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Incremental Learning for Motion Prediction of Pedestrians and Vehicles

Dizan Alejandro Vasquez Govea 1 
1 E-MOTION - Geometry and Probability for Motion and Action
Inria Grenoble - Rhône-Alpes, LIG - Laboratoire d'Informatique de Grenoble
Abstract : Abstract
The main subject of this thesis is motion prediction. The problem is approached from the hypothesis that the dynamic and kinematic properties of objects such as pedestrian and vehicles do not suffice to predict their motion in the long term. Instead, the work presented here, in scribes itself in a new family of approaches which assume that, in a given environment, objects do not move at random, but engage in “typical motion patterns”, which may be learned and then used to predict motion on the basis of sensor data. In this context, this thesis focuses in three fundamental questions: modeling, learning and prediction.


This thesis is based on Hidden Markov Models, a probabilistic framework, which is used as a discrete approximation to represent the continuous state-space in which motion takes place. The main originality of the approach lies in modeling explicitly the intentions which are at the origin of “typical motion patterns”. This is achieved through the using of an extended space, which adds the state that the object intends to reach to the other “classic” state variables, such as position or velocity.


The main problem of existing approaches lies in the separation of model learning and utilization in two distinct stages: in a first phase, the model is learned from data; then, it is used to predict. This principle is difficult to apply to real situations, because it requires at least one example of every possible typical pattern to be available during the learning phase. To address this problem, this thesis proposes a novel extension to Hidden Markov Models which allows simultaneous learning and utilization of the model. This extension incrementally builds a topological map – representing the model's structure – and reestimates the model's parameters. The approach is intended to be general, and it could be used in other application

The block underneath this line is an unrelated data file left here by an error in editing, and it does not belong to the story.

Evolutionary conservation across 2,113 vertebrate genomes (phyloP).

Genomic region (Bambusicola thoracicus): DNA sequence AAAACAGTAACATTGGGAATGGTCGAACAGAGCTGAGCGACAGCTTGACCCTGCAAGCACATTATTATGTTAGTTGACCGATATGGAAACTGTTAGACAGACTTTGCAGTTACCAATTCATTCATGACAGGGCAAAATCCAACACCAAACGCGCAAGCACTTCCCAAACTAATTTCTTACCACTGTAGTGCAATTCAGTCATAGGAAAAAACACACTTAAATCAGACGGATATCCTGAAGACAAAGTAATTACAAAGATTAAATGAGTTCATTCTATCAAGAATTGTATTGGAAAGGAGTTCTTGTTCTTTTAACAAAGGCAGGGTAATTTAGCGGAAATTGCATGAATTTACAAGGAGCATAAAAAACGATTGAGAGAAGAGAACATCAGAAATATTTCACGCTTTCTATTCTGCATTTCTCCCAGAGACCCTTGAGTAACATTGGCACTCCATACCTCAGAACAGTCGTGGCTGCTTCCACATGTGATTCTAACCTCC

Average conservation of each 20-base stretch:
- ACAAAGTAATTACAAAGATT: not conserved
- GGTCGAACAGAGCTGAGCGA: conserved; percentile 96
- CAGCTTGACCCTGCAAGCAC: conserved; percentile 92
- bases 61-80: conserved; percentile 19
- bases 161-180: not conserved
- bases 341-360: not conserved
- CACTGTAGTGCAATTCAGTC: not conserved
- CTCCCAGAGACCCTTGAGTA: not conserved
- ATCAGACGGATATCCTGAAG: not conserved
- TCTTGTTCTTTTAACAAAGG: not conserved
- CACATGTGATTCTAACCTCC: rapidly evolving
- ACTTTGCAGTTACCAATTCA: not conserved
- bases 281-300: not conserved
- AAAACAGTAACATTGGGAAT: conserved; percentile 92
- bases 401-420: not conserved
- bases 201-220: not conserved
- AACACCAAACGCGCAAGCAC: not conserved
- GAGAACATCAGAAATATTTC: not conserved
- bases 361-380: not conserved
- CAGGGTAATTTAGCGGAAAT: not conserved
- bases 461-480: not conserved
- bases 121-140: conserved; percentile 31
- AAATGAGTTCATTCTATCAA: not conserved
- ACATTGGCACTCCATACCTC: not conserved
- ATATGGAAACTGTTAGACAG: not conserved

domains such as gesture recognition or automatic landmark extraction.


In this context, prediction is carried on by using exact Bayesian inference algorithms, which are able to work in real time thanks to the properties of the structure which has been learned. In particular, the time complexity of inference is reduced from O(N 2 ) to O(N) with respect to the number of discrete states in the system.

All of the results obtained on this thesis have been implemented and validated with experiments, using both real and simulated data. Real data has been obtained on two different visual tracking systems: one installed over a parking lot, and the other installed at INRIA's entry hall. For synthetic data, a simulator has been developed in order to facilitate the conduction of controlled tests and the study of larger environments than for real data.
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Submitted on : Saturday, June 16, 2007 - 8:13:59 PM
Last modification on : Sunday, June 26, 2022 - 4:54:59 AM
Long-term archiving on: : Thursday, April 8, 2010 - 8:30:13 PM


  • HAL Id : tel-00155274, version 1



Dizan Alejandro Vasquez Govea. Incremental Learning for Motion Prediction of Pedestrians and Vehicles. Modeling and Simulation. Institut National Polytechnique de Grenoble - INPG, 2007. English. ⟨tel-00155274⟩



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